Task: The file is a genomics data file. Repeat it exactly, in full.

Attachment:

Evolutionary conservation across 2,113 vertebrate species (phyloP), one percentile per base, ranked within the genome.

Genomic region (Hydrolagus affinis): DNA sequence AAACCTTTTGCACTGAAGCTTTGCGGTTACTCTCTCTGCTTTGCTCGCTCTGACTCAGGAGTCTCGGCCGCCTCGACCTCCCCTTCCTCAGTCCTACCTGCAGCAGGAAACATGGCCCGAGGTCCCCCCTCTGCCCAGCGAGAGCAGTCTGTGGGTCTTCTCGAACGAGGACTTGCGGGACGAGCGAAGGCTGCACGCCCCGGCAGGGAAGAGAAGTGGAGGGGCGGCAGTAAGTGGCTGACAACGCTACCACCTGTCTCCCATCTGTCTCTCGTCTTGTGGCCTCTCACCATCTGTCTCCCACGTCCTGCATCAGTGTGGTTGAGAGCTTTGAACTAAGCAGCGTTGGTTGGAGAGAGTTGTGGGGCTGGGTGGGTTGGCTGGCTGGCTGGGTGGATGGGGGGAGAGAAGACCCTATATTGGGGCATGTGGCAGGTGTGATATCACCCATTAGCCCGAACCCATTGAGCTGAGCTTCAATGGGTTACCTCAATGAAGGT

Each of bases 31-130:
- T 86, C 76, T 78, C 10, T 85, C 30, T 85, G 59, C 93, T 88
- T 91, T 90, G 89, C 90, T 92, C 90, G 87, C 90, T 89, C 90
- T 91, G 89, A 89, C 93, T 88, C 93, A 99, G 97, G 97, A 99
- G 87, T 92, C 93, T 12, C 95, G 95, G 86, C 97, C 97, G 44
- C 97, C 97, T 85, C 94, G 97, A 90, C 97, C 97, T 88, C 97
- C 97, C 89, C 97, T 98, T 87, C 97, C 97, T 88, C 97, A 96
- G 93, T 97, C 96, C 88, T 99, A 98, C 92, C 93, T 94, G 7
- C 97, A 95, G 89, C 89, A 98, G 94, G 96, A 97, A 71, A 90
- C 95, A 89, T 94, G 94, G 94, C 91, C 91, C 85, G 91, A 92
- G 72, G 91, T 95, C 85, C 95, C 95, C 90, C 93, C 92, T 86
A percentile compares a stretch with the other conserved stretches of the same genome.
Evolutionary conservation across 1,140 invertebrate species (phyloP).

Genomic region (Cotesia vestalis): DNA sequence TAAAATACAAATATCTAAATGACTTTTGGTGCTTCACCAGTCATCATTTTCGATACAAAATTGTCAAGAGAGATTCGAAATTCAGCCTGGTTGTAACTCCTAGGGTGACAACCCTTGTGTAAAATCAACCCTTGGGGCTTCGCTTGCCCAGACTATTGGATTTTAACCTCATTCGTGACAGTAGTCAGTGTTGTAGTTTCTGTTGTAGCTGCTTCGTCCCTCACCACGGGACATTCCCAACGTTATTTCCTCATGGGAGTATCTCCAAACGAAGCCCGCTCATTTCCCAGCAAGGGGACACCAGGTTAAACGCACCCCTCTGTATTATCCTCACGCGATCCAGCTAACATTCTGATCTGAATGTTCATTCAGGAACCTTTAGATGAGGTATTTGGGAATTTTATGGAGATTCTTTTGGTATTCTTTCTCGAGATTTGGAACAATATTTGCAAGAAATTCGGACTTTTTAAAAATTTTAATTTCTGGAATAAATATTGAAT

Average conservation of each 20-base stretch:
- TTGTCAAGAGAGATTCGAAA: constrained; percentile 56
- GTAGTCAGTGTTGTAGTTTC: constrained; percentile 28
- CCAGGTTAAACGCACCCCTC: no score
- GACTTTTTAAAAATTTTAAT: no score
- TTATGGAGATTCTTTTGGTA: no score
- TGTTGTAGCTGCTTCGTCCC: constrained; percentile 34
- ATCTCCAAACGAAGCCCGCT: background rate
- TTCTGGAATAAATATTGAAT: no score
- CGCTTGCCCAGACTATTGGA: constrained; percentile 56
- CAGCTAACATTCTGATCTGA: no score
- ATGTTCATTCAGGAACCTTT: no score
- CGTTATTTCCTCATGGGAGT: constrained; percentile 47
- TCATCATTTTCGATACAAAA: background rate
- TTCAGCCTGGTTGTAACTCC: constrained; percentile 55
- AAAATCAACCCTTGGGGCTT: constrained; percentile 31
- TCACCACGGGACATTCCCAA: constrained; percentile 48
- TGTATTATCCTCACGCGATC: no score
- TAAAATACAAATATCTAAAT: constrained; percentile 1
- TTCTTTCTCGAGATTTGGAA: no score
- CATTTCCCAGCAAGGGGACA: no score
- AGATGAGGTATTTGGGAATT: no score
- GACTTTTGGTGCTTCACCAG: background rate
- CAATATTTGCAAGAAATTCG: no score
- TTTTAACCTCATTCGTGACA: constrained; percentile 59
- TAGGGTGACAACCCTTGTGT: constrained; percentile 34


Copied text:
Evolutionary conservation across 2,113 vertebrate species (phyloP), one percentile per base, ranked within the genome.

Genomic region (Hydrolagus affinis): DNA sequence AAACCTTTTGCACTGAAGCTTTGCGGTTACTCTCTCTGCTTTGCTCGCTCTGACTCAGGAGTCTCGGCCGCCTCGACCTCCCCTTCCTCAGTCCTACCTGCAGCAGGAAACATGGCCCGAGGTCCCCCCTCTGCCCAGCGAGAGCAGTCTGTGGGTCTTCTCGAACGAGGACTTGCGGGACGAGCGAAGGCTGCACGCCCCGGCAGGGAAGAGAAGTGGAGGGGCGGCAGTAAGTGGCTGACAACGCTACCACCTGTCTCCCATCTGTCTCTCGTCTTGTGGCCTCTCACCATCTGTCTCCCACGTCCTGCATCAGTGTGGTTGAGAGCTTTGAACTAAGCAGCGTTGGTTGGAGAGAGTTGTGGGGCTGGGTGGGTTGGCTGGCTGGCTGGGTGGATGGGGGGAGAGAAGACCCTATATTGGGGCATGTGGCAGGTGTGATATCACCCATTAGCCCGAACCCATTGAGCTGAGCTTCAATGGGTTACCTCAATGAAGGT

Each of bases 31-130:
- T 86, C 76, T 78, C 10, T 85, C 30, T 85, G 59, C 93, T 88
- T 91, T 90, G 89, C 90, T 92, C 90, G 87, C 90, T 89, C 90
- T 91, G 89, A 89, C 93, T 88, C 93, A 99, G 97, G 97, A 99
- G 87, T 92, C 93, T 12, C 95, G 95, G 86, C 97, C 97, G 44
- C 97, C 97, T 85, C 94, G 97, A 90, C 97, C 97, T 88, C 97
- C 97, C 89, C 97, T 98, T 87, C 97, C 97, T 88, C 97, A 96
- G 93, T 97, C 96, C 88, T 99, A 98, C 92, C 93, T 94, G 7
- C 97, A 95, G 89, C 89, A 98, G 94, G 96, A 97, A 71, A 90
- C 95, A 89, T 94, G 94, G 94, C 91, C 91, C 85, G 91, A 92
- G 72, G 91, T 95, C 85, C 95, C 95, C 90, C 93, C 92, T 86
A percentile compares a stretch with the other conserved stretches of the same genome.
Evolutionary conservation across 1,140 invertebrate species (phyloP).

Genomic region (Cotesia vestalis): DNA sequence TAAAATACAAATATCTAAATGACTTTTGGTGCTTCACCAGTCATCATTTTCGATACAAAATTGTCAAGAGAGATTCGAAATTCAGCCTGGTTGTAACTCCTAGGGTGACAACCCTTGTGTAAAATCAACCCTTGGGGCTTCGCTTGCCCAGACTATTGGATTTTAACCTCATTCGTGACAGTAGTCAGTGTTGTAGTTTCTGTTGTAGCTGCTTCGTCCCTCACCACGGGACATTCCCAACGTTATTTCCTCATGGGAGTATCTCCAAACGAAGCCCGCTCATTTCCCAGCAAGGGGACACCAGGTTAAACGCACCCCTCTGTATTATCCTCACGCGATCCAGCTAACATTCTGATCTGAATGTTCATTCAGGAACCTTTAGATGAGGTATTTGGGAATTTTATGGAGATTCTTTTGGTATTCTTTCTCGAGATTTGGAACAATATTTGCAAGAAATTCGGACTTTTTAAAAATTTTAATTTCTGGAATAAATATTGAAT

Average conservation of each 20-base stretch:
- TTGTCAAGAGAGATTCGAAA: constrained; percentile 56
- GTAGTCAGTGTTGTAGTTTC: constrained; percentile 28
- CCAGGTTAAACGCACCCCTC: no score
- GACTTTTTAAAAATTTTAAT: no score
- TTATGGAGATTCTTTTGGTA: no score
- TGTTGTAGCTGCTTCGTCCC: constrained; percentile 34
- ATCTCCAAACGAAGCCCGCT: background rate
- TTCTGGAATAAATATTGAAT: no score
- CGCTTGCCCAGACTATTGGA: constrained; percentile 56
- CAGCTAACATTCTGATCTGA: no score
- ATGTTCATTCAGGAACCTTT: no score
- CGTTATTTCCTCATGGGAGT: constrained; percentile 47
- TCATCATTTTCGATACAAAA: background rate
- TTCAGCCTGGTTGTAACTCC: constrained; percentile 55
- AAAATCAACCCTTGGGGCTT: constrained; percentile 31
- TCACCACGGGACATTCCCAA: constrained; percentile 48
- TGTATTATCCTCACGCGATC: no score
- TAAAATACAAATATCTAAAT: constrained; percentile 1
- TTCTTTCTCGAGATTTGGAA: no score
- CATTTCCCAGCAAGGGGACA: no score
- AGATGAGGTATTTGGGAATT: no score
- GACTTTTGGTGCTTCACCAG: background rate
- CAATATTTGCAAGAAATTCG: no score
- TTTTAACCTCATTCGTGACA: constrained; percentile 59
- TAGGGTGACAACCCTTGTGT: constrained; percentile 34